Lastly, as an anonymous commenter to the column noted, conservative stock returns start to look a lot like bond returns:
"Given the 1.9-2.5% real projected returns at the 10th percentile that you use for the example, by the time you subtract any management fees, transaction costs, and/or fund expenses, the real returns would be in the range that's quite attainable with a carefully laddered long bond-only income portfolio where the bonds are held to maturity. Even if the 50/50 portfolio at the 10th percentile might do slightly better than the bond ladder, the difference in real return might not be worth the risk. . ."
To which Wade added:
"this is an important point about how a conservative rate of return assumption starts getting close to the internal rate of return from a bond ladder. There is one important difference, however: the bond ladder will not have upside potential, while the diversified portfolio could perform better. Remember, this is a conservative return assumption."
The diversified portfolio could also perform worse; there's a 10% chance of that happening. In fact, Wade's analysis assumes that the individual earns market returns, which is a big assumption. Most don't. Underperform those stock market index returns with your own investments and you do have bond returns.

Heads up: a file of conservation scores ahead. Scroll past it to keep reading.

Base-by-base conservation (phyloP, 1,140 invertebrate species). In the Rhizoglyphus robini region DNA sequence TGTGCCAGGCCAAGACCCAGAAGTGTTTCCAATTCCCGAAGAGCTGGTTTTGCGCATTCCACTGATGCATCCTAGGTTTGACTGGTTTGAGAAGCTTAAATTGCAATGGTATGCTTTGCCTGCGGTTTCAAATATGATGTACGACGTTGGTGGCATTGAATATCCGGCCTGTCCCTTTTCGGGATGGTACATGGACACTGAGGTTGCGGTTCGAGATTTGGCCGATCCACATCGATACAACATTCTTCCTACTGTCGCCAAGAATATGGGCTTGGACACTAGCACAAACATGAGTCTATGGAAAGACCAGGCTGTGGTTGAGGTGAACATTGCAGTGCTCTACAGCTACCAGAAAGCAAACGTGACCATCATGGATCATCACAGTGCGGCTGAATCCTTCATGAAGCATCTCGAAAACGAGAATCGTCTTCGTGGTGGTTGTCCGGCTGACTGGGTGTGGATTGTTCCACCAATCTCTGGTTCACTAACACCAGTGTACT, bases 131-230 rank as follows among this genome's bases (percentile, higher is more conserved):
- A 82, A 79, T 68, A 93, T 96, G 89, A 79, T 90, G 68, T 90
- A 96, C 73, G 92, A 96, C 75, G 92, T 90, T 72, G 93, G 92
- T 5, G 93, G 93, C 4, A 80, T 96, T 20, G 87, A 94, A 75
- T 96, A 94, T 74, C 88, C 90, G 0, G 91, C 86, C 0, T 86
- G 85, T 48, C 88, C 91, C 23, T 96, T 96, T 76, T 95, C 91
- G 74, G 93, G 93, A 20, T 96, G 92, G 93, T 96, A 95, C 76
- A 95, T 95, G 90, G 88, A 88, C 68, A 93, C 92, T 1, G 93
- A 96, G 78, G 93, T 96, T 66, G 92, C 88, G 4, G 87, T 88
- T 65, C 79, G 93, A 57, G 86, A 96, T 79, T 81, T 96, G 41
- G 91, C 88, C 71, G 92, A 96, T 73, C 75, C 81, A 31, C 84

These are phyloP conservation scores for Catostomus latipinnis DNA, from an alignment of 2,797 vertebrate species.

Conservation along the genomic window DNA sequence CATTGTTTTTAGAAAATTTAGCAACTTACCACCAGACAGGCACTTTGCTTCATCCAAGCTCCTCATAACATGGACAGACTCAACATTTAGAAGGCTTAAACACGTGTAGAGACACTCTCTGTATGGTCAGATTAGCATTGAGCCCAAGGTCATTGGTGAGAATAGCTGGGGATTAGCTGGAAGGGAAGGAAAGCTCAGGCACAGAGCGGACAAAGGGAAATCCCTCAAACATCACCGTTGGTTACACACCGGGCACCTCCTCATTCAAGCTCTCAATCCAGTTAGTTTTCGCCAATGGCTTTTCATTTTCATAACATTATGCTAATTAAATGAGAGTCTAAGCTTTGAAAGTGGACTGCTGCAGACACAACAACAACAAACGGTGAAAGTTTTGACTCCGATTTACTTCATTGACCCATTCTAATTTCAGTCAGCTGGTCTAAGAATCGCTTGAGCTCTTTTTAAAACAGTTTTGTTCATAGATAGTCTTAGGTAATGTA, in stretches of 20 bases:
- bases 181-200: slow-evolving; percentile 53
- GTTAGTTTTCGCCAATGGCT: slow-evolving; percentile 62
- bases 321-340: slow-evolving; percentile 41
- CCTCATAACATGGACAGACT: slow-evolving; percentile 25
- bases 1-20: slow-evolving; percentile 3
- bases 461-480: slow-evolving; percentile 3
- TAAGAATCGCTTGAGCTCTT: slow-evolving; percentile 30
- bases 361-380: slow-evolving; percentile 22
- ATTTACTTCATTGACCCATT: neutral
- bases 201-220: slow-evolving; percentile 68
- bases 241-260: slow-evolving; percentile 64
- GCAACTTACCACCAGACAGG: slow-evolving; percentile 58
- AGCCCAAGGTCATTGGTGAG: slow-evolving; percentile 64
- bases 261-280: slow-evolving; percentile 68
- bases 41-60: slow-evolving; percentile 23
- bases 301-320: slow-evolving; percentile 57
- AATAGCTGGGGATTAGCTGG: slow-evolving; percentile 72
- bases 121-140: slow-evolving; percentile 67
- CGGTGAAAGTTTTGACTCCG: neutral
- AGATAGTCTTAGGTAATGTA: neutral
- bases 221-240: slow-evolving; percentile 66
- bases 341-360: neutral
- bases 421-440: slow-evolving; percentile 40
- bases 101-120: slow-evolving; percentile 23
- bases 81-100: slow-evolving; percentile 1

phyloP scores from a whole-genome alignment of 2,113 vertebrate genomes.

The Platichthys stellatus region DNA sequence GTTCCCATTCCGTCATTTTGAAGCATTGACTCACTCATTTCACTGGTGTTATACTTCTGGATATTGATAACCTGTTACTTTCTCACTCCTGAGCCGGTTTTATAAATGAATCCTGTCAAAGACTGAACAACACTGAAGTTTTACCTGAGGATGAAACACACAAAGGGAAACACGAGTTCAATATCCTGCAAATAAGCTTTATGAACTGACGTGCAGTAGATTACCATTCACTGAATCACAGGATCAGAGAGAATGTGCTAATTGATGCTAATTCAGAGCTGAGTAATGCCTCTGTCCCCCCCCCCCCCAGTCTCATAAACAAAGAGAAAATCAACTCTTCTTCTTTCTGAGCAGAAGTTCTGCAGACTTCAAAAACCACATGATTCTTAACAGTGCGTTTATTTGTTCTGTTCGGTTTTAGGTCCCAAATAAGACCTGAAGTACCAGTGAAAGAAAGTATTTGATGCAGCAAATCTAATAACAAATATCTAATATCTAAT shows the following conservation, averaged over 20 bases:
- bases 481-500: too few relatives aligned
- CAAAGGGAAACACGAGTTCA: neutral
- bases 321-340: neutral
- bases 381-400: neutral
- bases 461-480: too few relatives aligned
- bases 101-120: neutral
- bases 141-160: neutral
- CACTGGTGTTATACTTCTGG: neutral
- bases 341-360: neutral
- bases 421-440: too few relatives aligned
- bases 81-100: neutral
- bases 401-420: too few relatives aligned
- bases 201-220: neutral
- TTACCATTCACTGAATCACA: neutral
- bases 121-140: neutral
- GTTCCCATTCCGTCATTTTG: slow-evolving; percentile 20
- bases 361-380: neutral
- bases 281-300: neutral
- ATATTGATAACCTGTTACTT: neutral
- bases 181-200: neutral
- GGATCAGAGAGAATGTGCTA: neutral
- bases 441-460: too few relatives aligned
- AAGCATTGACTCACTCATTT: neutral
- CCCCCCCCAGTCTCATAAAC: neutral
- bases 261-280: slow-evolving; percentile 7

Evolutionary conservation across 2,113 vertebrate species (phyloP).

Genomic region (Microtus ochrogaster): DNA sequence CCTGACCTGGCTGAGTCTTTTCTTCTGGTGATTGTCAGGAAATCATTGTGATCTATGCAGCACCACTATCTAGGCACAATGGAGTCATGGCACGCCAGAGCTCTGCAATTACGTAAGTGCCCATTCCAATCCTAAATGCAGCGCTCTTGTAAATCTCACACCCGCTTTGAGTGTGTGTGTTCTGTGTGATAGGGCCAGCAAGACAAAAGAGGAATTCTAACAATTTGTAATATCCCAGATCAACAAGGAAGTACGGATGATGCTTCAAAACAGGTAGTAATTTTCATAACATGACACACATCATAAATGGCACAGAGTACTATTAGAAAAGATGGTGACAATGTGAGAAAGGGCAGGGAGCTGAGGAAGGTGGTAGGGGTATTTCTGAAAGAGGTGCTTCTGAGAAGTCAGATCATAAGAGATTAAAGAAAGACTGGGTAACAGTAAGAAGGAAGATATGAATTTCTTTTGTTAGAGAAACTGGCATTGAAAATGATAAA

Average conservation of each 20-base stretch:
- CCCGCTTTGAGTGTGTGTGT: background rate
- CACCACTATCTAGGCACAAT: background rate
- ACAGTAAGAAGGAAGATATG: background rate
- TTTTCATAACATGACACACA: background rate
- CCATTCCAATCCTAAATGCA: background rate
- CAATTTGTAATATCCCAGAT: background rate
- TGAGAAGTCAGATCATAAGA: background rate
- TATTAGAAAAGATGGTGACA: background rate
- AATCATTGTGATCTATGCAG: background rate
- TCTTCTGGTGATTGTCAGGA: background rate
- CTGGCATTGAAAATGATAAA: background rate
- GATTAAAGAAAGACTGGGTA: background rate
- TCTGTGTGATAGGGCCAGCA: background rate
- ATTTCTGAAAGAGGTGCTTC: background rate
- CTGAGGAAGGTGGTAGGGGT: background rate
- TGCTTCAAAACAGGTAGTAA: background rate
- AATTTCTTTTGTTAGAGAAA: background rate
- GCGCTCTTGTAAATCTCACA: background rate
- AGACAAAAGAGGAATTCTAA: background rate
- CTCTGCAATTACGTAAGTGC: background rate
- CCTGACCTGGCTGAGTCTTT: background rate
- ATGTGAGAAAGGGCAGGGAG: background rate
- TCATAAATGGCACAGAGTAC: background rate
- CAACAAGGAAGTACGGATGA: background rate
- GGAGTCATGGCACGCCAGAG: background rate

Still, there is a much better chance that you will do better than worse at the 10th percentile.

Be careful with tools other than your own spreadsheets, as well. E$Planner, for instance, used to use spreadsheet-like calculations until it began to incorporate a Monte Carlo function. Monte Carlo is still optional. (You can implement Monte Carlo simulation in a spreadsheet, just know whether or not you are.)

It was spreadsheet-like thinking that led Peter Lynch to infamously suggest that 7% should be a sustainable withdrawal rate and many people to think you can always make a profit earning an average market return that is higher than your mortgage cost.

It's half right.


  1. Thanks for always translating difficult material into understandable information Dirk. Brad

  2. Dirk: I think you have a typo in the second paragraph below the second figure. You say "Second, it shows that sequence of returns risk is greater during the accumulation stage than during the spending stage." Your numbers confirm the common observation that it is the other way around. Rick